Navigating the workforce with a college degree can deliver a lifelong payoff. A Federal Reserve study that looked at median household earnings from 1989 through 2016 found that when there was at least one person with a bachelor’s degree, earnings were 100% more than households without one. The gap was 175% for households with a graduate degree.
Yet, a graduate degree can be an iffy financial move when borrowing is thrown into the mix.
For undergraduates, the federal student loan program comes with a built-in safe-borrowing cutoff: Annual borrowing is no more than $7,500 and total federal borrowing to earn a bachelor’s degree can’t be more than $31,000 for students claimed as a dependent on their parents’ tax return.
Student-loan expert Mark Kantrowitz said aiming to emerge from school with total debt no greater than what the borrower will earn in the first year of his or her career is a solid target. At that level, the debt should be able to be repaid in 10 years without eating up more than 10% of pay.
Where overborrowing becomes more of a risk is when the baccalaureate pursues an advanced degree.
The federal loan system for graduate school has no borrowing limits.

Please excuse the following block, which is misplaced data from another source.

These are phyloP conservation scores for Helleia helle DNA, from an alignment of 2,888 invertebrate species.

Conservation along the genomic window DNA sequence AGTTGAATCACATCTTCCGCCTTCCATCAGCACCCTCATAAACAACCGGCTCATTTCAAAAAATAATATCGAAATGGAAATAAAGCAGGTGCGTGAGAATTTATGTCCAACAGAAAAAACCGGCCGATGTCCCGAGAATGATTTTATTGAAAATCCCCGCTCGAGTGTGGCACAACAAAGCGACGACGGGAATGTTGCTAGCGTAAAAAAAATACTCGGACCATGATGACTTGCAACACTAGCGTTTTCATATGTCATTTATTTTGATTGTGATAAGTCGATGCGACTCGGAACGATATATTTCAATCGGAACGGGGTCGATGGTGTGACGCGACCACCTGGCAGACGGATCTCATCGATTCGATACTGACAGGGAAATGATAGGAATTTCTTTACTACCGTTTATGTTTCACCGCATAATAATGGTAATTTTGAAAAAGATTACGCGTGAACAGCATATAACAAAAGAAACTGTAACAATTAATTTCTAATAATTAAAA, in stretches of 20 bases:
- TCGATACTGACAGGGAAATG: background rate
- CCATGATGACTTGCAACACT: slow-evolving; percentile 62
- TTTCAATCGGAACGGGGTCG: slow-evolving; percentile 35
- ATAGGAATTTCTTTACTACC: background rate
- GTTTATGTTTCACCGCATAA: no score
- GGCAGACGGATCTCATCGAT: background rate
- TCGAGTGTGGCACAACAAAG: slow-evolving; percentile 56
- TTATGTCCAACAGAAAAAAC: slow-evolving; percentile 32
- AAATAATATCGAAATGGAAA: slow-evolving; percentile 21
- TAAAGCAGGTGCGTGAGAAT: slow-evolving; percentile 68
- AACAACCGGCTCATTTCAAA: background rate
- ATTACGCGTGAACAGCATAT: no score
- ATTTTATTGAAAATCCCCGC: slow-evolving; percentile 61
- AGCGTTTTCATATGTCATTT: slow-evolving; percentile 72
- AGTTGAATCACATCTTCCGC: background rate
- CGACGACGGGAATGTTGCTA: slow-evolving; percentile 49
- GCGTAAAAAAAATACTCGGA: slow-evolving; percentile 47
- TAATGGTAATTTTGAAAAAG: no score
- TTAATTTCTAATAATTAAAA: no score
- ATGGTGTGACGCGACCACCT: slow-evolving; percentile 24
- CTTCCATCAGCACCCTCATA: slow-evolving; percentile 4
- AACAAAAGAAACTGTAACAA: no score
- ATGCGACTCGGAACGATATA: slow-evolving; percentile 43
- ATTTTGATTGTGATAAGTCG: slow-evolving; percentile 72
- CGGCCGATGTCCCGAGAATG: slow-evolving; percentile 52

According to a think tank report, graduate students in the 2017-2018 academic year accounted for 15% of all students in college yet took out 40% of all federal student loans.
Moreover, federal graduate-school loans cost more. The fixed-interest rate on loans taken out for the 2019-2020 school year was 4.53% for undergraduates vs. 6.08% for graduate-student loans
Students who completed their graduate degree emerged with total average debt (including undergraduate borrowing) of $84,300 in 2016. For medical degrees the average was nearly $250,000. For Ph.D.s (excluding the field of education) the average debt for graduates was nearly $100,000; for non-Ph. D. doctorates, the average debt was more than $132,000.
At those higher debt levels, it’s not a given that starting salaries will be as high. That’s where the value of a degree can begin to break down: If you take on so much debt for undergraduate and graduate school and then land a job that doesn’t pay at least an equal amount right to start, you are looking at some unpleasant financial stress.
The simple yet vital corrective is to study up on expected starting salaries for a graduate degree before you accept a slot in a program and borrow. Don’t focus on a national average. You need to get actual starting salary info from every program you’re considering.
Carla Fried writes for Rate.com.